Jesse Kreger (University of California, Irvine, United States), Natalia Komarova (University of California, Irvine, United States)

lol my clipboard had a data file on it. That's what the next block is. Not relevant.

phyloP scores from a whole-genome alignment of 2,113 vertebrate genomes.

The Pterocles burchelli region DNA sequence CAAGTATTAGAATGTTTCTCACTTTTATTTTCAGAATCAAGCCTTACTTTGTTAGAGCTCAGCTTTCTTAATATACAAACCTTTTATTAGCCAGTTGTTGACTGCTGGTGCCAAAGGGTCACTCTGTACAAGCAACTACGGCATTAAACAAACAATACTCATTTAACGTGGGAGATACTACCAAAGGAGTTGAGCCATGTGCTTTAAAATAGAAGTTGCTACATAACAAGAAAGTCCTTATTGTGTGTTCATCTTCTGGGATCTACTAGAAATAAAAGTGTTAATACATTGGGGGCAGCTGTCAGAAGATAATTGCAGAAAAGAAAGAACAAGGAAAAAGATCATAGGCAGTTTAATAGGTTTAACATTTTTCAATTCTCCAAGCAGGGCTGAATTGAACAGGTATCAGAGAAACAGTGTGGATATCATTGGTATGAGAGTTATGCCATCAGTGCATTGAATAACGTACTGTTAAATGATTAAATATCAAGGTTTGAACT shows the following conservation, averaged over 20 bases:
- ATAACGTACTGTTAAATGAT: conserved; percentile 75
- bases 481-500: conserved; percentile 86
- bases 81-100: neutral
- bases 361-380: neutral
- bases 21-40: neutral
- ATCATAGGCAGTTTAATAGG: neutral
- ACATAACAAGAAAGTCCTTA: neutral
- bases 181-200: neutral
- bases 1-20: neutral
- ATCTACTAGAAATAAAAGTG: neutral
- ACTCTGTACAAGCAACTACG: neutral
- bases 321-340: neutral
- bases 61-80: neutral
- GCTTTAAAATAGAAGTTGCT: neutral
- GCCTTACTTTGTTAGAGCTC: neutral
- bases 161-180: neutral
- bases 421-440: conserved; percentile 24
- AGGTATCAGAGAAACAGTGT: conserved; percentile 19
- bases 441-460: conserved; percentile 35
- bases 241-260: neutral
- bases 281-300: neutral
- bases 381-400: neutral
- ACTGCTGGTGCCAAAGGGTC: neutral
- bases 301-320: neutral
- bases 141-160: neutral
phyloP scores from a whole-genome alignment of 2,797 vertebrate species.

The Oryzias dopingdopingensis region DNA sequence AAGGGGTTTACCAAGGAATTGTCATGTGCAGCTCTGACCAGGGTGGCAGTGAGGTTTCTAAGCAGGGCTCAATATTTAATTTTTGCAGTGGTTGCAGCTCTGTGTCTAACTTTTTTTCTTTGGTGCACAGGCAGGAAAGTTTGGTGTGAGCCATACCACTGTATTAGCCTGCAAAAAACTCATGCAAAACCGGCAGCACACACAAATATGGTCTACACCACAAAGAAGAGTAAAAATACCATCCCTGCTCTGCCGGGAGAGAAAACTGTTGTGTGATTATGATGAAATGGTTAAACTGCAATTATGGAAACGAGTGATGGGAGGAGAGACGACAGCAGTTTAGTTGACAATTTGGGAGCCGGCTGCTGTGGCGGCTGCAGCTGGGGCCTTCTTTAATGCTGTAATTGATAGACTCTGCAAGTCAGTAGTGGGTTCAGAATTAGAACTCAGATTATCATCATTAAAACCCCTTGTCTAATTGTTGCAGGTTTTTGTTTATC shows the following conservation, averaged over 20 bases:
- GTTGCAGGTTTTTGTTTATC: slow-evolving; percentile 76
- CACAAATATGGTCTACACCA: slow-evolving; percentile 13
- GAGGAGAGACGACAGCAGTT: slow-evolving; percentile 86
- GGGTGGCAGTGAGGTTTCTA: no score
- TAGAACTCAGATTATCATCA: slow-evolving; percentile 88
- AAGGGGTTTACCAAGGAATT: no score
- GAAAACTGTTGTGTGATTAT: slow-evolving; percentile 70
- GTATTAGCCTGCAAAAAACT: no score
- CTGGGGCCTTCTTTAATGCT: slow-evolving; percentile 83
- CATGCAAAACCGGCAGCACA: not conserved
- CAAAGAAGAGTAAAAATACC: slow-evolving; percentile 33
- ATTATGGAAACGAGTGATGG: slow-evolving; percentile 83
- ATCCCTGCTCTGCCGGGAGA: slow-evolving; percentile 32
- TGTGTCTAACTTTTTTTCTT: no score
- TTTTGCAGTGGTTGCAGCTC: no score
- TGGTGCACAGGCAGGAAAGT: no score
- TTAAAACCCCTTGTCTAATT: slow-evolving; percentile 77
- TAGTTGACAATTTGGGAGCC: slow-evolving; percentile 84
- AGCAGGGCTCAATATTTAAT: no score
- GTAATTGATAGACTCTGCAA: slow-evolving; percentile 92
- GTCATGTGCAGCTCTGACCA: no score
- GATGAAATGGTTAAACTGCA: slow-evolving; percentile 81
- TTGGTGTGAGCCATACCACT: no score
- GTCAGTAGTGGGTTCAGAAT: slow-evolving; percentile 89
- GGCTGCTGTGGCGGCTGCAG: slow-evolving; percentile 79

The use of fundamental principles of evolutionary biology can provide important insight into disease dynamics, both within and between hosts. For example, evolutionary mathematical models have been used to better understand disease progression, immune escape mechanisms/drug resistance, and optimal treatment regimens in many prominent diseases (such as virus infection and cancer). Our mini-symposium focuses on the “Evolutionary Theory of Disease”, and in particular, on how evolutionary ideas in tandem with mathematical techniques and models can be used to understand disease dynamics as well as how to best combat the disease. In our mini-symposium, researchers will present their exciting and impactful recent research, including new mathematical and computational models, with a focus on understanding the evolutionary dynamics of the disease. Our list of speakers includes both accomplished/senior researchers as well as junior mathematicians at the postdoctoral and graduate student levels. Their research spans different diseases (from infectious diseases to cancer) and mathematical approaches (including differential equations, agent-based models, network models, etc), and should stimulate broad interest in the mathematical biology community. We look forward to an exciting exchange of ideas, as well as great networking opportunities for researchers at all career stages.